As the Eiffel Tower and the Empire State Building define their home cities, the Gateway Arch in St. Louis is arguably the Midwest’s most important icon. While the Arch gets all the visual attention, the national park it occupies is equally impressive. The 91-acre grounds of the Gateway Arch National Park recently underwent an extensive landscape re-design, including the removal of an existing parking garage, the creation of an elevated walkway, and several new walking and biking paths. And as part of this re-design, local company Randy Burkett Lighting Design created a complete new park lighting system, utilizing ETC’s Mosaic family of products.
The scope of the design was as large as the park: everything was to receive new lighting. This included the historic “allées” (tree-lined paths throughout the park), new paths on the park border, handicap-accessible walkways connecting the park to the riverfront, and a new section of park named the “North Gateway,” which includes an elevated walkway and the historic Eads Bridge’s south embankment abutment.
“The primary goal for the project lighting design was to support the programmatic nature of the pathway system from day through the evening,” says Richard Fisher of RBLD. “A simple, modern form was selected along the border pathways, while a stylized unit was deployed in a formal arrangement along the historic tree allées.” Other goals included the reduction of glare and uplight (pedestrian-scaled fixtures were cut-off units), and improvement of visual comfort at night for park visitors. Maintaining and enhancing the major viewsheds was also a key consideration.
The control system was designed to support a variety of operational needs – from normal days to special events such as stargazing and a large festival over the Independence Day holiday. The system communicates via a DALI network using individually-addressed fixtures with dimmable drivers. Fixtures are balanced to create a unified appearance and rhythm of light. Given the size of the park it was also important that the control system also provide fixture monitoring, notifying park management of fixture operation and hours of operation for long-term maintenance.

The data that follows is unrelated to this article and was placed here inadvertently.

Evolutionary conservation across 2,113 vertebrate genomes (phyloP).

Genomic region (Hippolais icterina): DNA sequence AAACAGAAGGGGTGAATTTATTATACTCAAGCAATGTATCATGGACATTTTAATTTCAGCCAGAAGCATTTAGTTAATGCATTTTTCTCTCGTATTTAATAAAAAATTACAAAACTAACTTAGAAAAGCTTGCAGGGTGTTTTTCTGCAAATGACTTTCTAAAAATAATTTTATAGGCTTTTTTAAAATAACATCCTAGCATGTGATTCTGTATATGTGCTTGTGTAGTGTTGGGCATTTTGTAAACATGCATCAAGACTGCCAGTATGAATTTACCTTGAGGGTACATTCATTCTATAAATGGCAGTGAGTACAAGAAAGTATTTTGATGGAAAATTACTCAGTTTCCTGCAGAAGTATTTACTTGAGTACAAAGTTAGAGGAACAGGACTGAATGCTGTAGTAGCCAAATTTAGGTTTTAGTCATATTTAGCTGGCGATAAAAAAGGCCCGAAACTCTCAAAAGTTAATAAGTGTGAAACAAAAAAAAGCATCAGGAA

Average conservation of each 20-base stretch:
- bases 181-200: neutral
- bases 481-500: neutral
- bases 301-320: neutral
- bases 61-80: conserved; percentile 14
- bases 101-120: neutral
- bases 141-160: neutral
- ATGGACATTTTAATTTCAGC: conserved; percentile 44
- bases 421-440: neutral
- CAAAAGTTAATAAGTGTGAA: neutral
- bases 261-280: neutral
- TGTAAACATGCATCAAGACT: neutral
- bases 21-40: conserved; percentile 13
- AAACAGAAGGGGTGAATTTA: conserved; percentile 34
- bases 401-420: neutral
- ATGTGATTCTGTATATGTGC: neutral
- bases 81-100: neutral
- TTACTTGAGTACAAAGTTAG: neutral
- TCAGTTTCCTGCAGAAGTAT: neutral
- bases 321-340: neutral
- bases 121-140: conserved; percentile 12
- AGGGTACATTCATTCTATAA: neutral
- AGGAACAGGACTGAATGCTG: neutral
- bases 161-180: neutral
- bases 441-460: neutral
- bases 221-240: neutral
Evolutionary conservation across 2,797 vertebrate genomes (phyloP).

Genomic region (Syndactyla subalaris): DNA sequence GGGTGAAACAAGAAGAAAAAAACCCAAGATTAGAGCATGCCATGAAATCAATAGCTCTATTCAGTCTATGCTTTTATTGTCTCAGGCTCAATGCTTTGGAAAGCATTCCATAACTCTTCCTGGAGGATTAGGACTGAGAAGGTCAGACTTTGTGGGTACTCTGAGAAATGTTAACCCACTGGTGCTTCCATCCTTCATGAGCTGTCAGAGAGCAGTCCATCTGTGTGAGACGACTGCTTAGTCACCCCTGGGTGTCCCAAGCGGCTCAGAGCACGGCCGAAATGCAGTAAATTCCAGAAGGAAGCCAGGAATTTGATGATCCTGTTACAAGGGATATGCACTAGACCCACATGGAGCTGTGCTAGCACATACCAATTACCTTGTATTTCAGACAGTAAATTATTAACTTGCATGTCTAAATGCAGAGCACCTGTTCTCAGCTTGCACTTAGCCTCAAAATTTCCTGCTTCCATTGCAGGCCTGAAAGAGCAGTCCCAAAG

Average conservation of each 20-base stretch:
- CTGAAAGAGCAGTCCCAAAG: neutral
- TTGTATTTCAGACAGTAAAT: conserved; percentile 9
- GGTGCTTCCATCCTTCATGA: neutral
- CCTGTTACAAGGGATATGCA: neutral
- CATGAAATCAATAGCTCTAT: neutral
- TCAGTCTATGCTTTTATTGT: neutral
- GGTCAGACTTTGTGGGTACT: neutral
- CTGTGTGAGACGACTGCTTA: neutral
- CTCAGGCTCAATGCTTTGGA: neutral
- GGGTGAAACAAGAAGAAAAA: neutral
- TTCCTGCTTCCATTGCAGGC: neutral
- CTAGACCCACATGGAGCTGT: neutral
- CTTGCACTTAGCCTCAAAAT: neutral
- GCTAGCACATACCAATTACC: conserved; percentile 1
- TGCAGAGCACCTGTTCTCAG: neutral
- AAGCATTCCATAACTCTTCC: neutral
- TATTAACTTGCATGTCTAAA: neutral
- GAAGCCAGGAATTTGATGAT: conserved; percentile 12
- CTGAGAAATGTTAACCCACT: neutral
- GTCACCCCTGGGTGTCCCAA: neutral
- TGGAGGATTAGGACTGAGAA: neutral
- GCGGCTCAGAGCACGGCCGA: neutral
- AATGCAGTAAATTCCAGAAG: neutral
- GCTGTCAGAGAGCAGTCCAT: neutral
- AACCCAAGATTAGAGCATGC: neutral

The allées and border path lighting utilized pedestrian-scaled poles and fixtures. For the allées, RBLD developed a custom fixture that was derived from a monumental unit designed during the Arch’s construction but never manufactured. Allées and border path fixtures were controlled with a DALI network using the Mosaic controllers.
The Tech Specs
The lighting controls system for the park utilized a number of different ETC components, but at the head of everything is a Mosaic Show Controller. The MSC was chosen because it can handle a number of different protocols and is known for its reliability. Two of the main elements under Mosaic’s control are a pair of ETC DMX-enabled relay cabinets for switching the non-dim fixtures across the park – one for each of the north and south halves. After that, the MSC connects to and controls a DALI network for all pole-based pathway lighting. Due to the park size, cable-run length limitations, and device limitations associated with the DALI protocol, the MSC is connected to a series of distributed control hubs via a fiber optic network. These hubs, located throughout the park, are then connected to another layer of distribution equipment before connecting to the fixtures.
One of the obvious challenges was park size, and how that impacted protocol requirements like cable length and the number of devices on a loop. Another challenge was that DALI is simply not that common within the US. But Fisher made that choice because he felt that the robustness of the protocol – in terms of wire and wiring – would be advantages across such a large site.
The last challenge was that the site-distributed control equipment could not be housed in above-ground cabinets. As a national park, the design direction was that the site should appear as natural as possible with as few support elements as possible visible to visible. Oversized hand holes, drainage, NEMA-rated cabinets, and waterproof connections were specified to try and minimize possible ingress problems.
One final challenge for the install was managing the complexity of working with four separate electrical contractors, each on different times and schedules. “One of the ways we tried to combat this was to specify a lighting integration specialist as part of the control system scope. In this case, Candela Controls was the selected vendor (working as a sub-contractor to one of the ECs) and they helped bring application knowledge as well as becoming the point person for all things control-related with the electrical contractors,” says Fisher. “Bill Ellis and his team were a huge asset and a key to the success of this project.”
St. Louis was the gateway to the West, and ETC is now the gateway to a bright new future for its park.
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